Tattoos seemed to make their largest appearance in tribal cultures in the early days. Whether it was religious, ceremonial, or just for appearances, ancient tribal cultures lived and breathed the tattoo culture. For most tribes, their customs revolved around the practice as if it was a way of life. The Maori tribes were one culture that truly believed in the tattoo lifestyle.
The Maori were an indigenous people who originated in the islands of Polynesia. Historians believe that they made a dangerous and daring trek in canoes, which they called wakas, over a lengthy period of time and came to settle in New Zealand, which they currently still call home. This journey, said to take place in the thirteenth century AD, speaks to the nature of these great people. They were brave, adventurous, and always set out to do what was best for their people.
Aside from adventurous spirits, the Maori were a people of rich cultural history. They celebrated the arts in all forms – art, stories, performances, and even tattoos. Tattooing became extremely important in the Maori culture, as it ties in their history and shows pride in their culture. They used their tattoos almost as business cards – to show their ranking in the tribe upon their skin. Unlike the Romans and Greeks, who believed only undesirables donned tattoos, those who remained unmarked in the Maori tribes were considered of a lower social status.
The Maori people have their own unique practice when it comes to tattooing, or moko, as they refer to it. During the process, they use what is a called a bone uhi, or chisel. The uhi is carved into a sharp point and is used to create cuts in the skin on the person being tattooed. It was placed against the skin, while another blunt instrument would tap on the back of the uhi, carving the design into the skin. The artist who would perform this operation was referred to as a ‘tohunga,’ which roughly translates to ‘expert.’
As it sounds, this process is excruciatingly painful and could take several hours to accomplish. However, painful as it may be, this was not the worst part of the process. Due to the physical process of creating these tattoos, the next several days would be just as painful, as the face and/or body would swell due to the essential abuse of the skin. Depending on the location of the design, in some cases, the tattooed individual would lose their vision for a few days, until the swelling subsided. Of course, there were no medical treatments or pain medication to help with the agony of the process and in some cases, the markings could get extremely infected and have been known to cause death.
Tattooing was held with such a high regard to the Maori tribes, that the rituals were strictly upheld. A special area for the process was set apart from the common areas of the community and was only to be used during the actual event. During the marking process, neither the tohunga nor the individual being tattooed was allowed to communicate with anyone outside of the specified area. They also were not allowed to touch their face or consume any food while the process was underway. Once the procedure was completed, the tattooed individual was only allowed to eat and drink using specialized instruments and was restricted from sex and bathing until the tattoo had healed.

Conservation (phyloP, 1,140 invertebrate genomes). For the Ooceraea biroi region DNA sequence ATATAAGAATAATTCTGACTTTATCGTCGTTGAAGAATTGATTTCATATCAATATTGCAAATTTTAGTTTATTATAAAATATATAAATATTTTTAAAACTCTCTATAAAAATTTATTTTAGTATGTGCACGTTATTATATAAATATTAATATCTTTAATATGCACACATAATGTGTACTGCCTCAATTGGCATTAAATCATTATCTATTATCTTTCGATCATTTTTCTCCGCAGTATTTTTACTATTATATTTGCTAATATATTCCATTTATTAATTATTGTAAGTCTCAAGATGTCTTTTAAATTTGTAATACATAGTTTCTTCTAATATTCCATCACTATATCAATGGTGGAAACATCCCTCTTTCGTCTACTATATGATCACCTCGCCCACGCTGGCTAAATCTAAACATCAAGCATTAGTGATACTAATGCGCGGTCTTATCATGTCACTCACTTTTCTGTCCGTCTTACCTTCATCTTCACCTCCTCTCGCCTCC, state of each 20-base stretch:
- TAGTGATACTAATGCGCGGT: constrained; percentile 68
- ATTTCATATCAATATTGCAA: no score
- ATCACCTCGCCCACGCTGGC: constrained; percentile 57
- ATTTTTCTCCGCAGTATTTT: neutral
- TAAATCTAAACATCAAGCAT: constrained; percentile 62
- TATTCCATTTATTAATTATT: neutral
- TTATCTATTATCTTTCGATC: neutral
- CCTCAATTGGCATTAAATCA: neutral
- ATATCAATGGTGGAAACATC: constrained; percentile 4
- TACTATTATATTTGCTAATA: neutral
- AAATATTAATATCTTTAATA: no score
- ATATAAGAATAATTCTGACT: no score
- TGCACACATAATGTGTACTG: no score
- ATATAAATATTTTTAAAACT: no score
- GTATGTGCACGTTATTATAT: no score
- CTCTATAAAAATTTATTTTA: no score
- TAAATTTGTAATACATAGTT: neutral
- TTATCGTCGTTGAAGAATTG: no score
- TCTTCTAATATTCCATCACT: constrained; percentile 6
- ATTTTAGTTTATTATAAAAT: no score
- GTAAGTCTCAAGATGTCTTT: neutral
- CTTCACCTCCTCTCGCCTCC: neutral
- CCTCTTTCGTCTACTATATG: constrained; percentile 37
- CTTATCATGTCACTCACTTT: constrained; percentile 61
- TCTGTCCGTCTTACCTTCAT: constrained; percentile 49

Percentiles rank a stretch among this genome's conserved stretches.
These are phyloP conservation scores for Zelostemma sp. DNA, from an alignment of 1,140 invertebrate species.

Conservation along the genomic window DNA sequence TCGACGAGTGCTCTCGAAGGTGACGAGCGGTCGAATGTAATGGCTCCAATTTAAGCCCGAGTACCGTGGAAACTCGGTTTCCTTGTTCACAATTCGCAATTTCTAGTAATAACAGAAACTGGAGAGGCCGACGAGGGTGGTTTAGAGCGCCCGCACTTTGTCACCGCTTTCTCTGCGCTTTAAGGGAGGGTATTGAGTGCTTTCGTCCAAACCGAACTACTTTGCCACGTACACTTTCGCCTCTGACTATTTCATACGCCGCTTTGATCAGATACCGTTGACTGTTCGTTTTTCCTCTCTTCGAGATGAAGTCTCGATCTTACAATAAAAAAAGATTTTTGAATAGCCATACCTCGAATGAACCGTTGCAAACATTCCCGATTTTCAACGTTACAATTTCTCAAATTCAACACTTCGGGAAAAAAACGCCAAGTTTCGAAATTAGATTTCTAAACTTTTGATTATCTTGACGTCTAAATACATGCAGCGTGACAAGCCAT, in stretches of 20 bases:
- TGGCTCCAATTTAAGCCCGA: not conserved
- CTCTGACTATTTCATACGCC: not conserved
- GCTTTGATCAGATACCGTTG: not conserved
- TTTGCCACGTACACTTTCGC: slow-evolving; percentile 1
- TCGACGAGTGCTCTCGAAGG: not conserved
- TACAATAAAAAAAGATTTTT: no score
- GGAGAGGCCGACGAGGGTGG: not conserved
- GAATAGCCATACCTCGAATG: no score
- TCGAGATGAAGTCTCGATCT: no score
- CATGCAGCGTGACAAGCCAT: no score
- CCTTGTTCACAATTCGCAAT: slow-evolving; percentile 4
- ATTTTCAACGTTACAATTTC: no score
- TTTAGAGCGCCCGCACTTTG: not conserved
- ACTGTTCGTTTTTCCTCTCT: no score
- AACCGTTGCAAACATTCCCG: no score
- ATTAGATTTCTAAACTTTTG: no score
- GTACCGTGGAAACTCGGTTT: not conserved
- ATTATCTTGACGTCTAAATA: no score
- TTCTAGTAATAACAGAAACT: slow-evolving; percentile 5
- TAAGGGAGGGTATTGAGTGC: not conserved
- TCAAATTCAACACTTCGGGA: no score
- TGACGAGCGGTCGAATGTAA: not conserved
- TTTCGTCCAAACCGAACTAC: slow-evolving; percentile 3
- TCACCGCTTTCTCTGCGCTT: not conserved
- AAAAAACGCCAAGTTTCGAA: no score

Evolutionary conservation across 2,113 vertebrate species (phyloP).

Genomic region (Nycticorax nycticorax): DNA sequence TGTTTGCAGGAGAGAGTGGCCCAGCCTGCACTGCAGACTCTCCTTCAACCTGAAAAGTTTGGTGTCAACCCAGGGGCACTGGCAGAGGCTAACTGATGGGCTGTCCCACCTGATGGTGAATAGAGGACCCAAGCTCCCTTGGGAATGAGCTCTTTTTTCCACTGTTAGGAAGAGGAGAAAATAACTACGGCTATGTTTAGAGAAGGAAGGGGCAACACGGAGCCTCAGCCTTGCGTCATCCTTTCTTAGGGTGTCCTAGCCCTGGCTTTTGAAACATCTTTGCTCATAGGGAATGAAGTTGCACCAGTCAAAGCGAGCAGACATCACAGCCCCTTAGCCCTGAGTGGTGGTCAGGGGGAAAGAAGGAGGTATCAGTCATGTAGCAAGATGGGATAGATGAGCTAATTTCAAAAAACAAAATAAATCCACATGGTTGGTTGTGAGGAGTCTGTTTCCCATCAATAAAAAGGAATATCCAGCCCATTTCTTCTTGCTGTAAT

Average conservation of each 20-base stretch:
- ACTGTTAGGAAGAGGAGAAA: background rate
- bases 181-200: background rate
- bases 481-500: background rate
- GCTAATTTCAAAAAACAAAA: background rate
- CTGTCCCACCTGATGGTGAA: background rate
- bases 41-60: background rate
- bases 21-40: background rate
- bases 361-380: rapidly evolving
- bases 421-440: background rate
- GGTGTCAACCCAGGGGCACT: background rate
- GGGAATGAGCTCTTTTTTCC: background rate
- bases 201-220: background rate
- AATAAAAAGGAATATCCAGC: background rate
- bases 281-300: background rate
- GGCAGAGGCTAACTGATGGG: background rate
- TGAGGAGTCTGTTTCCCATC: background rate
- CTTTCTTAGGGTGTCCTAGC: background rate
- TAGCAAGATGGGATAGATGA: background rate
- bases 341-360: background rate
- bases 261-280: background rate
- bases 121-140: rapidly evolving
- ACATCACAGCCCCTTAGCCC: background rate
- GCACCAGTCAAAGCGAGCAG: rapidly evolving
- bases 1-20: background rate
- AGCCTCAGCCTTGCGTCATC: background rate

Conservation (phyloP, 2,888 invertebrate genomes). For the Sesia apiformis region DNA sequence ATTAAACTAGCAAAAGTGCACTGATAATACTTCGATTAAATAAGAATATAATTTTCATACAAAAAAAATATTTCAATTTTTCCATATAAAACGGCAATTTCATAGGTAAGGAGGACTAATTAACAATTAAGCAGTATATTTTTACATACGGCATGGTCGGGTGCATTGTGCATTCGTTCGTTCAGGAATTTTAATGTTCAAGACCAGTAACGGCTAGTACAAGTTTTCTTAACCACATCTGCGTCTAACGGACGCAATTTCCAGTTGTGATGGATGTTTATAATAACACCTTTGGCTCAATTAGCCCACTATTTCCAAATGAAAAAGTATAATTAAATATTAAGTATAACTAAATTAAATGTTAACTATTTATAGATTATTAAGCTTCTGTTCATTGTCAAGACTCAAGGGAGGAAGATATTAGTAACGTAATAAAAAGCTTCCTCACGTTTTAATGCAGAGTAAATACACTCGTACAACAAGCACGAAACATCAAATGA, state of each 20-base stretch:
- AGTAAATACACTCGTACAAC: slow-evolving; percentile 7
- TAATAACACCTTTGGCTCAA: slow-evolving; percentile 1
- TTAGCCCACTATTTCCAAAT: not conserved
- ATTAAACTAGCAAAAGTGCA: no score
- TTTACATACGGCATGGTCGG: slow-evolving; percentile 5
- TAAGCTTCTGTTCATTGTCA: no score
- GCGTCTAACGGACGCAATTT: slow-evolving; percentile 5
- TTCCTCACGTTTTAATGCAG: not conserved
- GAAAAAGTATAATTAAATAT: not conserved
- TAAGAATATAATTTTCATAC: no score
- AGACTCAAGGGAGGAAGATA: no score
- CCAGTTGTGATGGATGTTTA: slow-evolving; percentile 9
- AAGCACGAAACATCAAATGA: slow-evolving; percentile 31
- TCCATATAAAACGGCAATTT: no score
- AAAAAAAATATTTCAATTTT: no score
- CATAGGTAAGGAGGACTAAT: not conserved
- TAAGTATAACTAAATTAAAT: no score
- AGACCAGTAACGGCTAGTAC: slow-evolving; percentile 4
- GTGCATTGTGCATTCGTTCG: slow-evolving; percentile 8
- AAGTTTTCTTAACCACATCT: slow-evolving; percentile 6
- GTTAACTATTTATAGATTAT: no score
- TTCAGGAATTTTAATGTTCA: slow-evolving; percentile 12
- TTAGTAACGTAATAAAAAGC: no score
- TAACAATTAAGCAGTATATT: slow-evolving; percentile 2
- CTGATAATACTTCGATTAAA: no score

The origin story of tattooing in the Maori culture is perhaps one of the most beautiful legends regarding the art form. According to an ancient Maori myth, moko (tattooing) was a practice that belonged to those of the Underworld. It found its way to the world above through a tragic love affair that rivals that of Romeo & Juliet. As the story goes, the princess of the Underworld, and daughter of the tohunga ta moko, Niwareka, wanted to explore the world above. While on her excursion, she met a young man named Mataora. Niwareka and Mataora fell deeply in loved and were married. Unfortunately for Niwareka, she didn’t get her happy ending. Mataora mistreated her, causing her to flee back to her father in the Underworld. Mataora, wracked with guilt, decided to find his bride. He painted his body, as was the custom of his people at the time, and went out in search of a passage to the Underworld. His journey was long and arduous and in that time, his paint became smeared and dirty. When he finally found his way into the Underworld, he found himself subjected to severe ridicule, as the people of the Underworld wore permanent paint, moko, on their faces. Mataora was so ashamed of his appearance that he requested his father-in-law teach him this taboo practice of the Underworld. With great effort, Mataora convinced his princess bride to forgive him and they returned to the world above, bringing with them the art of moko.
To this day, the Maori practice of tattooing is still in use, both on men and women. Some have converted to the modern tools of the trade. However, over the last several years, the ancient method of the uhi has been steadily gaining momentum again.